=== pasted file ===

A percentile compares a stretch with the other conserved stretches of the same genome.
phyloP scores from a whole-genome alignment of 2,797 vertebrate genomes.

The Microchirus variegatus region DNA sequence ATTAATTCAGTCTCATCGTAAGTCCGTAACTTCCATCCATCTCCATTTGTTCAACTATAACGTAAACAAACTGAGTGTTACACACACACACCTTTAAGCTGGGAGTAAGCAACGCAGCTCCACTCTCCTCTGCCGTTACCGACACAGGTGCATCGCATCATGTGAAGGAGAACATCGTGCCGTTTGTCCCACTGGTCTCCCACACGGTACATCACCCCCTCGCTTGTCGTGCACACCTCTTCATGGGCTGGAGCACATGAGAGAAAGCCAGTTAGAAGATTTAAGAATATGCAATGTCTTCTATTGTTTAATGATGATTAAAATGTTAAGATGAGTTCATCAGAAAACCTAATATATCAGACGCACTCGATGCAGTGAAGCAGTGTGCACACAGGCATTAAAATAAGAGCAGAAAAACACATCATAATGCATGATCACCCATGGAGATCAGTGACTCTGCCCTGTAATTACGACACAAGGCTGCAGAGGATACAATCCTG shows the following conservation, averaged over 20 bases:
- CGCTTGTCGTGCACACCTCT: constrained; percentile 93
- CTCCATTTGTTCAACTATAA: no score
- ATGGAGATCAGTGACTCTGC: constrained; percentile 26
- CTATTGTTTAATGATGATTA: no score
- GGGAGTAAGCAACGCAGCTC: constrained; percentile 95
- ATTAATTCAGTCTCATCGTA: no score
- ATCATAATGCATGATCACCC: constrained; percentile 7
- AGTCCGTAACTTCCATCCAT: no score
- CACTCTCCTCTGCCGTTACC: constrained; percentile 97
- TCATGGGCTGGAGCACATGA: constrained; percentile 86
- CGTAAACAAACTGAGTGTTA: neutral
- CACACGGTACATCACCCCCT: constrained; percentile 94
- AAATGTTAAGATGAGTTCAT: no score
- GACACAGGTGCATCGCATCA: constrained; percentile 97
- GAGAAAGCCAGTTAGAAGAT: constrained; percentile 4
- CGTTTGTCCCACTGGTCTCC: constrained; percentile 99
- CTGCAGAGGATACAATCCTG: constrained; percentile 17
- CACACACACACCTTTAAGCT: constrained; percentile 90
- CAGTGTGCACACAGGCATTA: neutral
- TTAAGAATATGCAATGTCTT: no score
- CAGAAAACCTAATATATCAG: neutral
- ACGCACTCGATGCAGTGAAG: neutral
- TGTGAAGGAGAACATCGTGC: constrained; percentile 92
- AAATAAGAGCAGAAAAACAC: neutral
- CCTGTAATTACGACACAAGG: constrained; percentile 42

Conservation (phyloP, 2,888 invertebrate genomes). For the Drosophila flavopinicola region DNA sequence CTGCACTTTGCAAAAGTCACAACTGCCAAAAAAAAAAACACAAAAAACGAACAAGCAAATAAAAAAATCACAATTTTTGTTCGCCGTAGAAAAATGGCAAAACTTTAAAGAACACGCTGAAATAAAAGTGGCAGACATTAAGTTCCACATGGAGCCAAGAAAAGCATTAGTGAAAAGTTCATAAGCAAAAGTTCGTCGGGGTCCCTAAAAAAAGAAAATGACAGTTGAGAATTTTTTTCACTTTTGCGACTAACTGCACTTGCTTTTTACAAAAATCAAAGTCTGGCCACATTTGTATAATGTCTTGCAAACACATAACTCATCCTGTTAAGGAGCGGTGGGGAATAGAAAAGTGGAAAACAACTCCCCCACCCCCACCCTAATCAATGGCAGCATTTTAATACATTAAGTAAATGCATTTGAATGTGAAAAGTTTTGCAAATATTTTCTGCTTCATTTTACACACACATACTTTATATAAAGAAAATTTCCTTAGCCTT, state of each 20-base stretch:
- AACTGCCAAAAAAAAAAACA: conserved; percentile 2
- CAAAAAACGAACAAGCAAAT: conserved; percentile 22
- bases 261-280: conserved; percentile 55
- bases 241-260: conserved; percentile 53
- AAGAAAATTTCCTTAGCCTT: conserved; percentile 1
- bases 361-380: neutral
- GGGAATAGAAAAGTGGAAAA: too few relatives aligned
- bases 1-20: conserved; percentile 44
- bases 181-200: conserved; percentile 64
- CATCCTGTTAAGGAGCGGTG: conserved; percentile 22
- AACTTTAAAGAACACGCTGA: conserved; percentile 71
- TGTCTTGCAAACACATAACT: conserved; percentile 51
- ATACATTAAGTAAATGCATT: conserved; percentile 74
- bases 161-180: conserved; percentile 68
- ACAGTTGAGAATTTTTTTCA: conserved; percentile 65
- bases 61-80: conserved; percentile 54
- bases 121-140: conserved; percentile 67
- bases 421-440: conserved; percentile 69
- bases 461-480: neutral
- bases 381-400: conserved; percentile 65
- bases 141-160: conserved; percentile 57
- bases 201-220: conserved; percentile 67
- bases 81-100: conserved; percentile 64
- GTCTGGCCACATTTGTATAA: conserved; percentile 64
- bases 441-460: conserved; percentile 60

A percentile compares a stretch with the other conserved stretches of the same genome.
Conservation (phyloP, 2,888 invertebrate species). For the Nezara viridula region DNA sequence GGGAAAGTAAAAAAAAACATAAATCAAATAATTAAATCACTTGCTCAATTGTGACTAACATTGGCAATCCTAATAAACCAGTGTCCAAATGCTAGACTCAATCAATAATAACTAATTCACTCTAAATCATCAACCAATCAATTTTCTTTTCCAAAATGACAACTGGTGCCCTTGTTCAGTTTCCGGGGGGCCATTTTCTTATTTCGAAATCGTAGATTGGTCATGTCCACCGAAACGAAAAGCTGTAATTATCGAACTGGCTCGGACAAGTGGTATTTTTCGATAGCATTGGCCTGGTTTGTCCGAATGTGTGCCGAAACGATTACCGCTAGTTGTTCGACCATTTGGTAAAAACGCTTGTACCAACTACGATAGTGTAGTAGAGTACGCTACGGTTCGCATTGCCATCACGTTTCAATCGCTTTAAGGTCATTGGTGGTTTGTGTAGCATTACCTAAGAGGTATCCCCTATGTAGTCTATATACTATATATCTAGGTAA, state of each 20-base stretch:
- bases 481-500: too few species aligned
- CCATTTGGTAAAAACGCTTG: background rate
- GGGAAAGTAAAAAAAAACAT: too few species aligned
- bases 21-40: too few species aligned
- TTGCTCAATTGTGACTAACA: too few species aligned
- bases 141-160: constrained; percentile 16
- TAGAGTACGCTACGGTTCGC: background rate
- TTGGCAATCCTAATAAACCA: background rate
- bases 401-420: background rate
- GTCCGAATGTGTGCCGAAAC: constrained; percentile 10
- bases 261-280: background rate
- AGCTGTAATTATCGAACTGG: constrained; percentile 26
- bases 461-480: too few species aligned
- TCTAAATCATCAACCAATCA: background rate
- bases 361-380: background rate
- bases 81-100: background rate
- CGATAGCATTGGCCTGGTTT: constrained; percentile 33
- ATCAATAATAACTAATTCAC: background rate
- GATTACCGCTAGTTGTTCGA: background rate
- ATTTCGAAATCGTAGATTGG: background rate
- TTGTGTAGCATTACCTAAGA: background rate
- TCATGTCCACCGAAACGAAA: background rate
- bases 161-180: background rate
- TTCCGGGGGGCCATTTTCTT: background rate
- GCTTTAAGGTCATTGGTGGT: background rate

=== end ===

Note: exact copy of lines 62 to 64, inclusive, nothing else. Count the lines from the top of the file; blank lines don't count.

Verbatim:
- bases 141-160: constrained; percentile 16
- TAGAGTACGCTACGGTTCGC: background rate
- TTGGCAATCCTAATAAACCA: background rate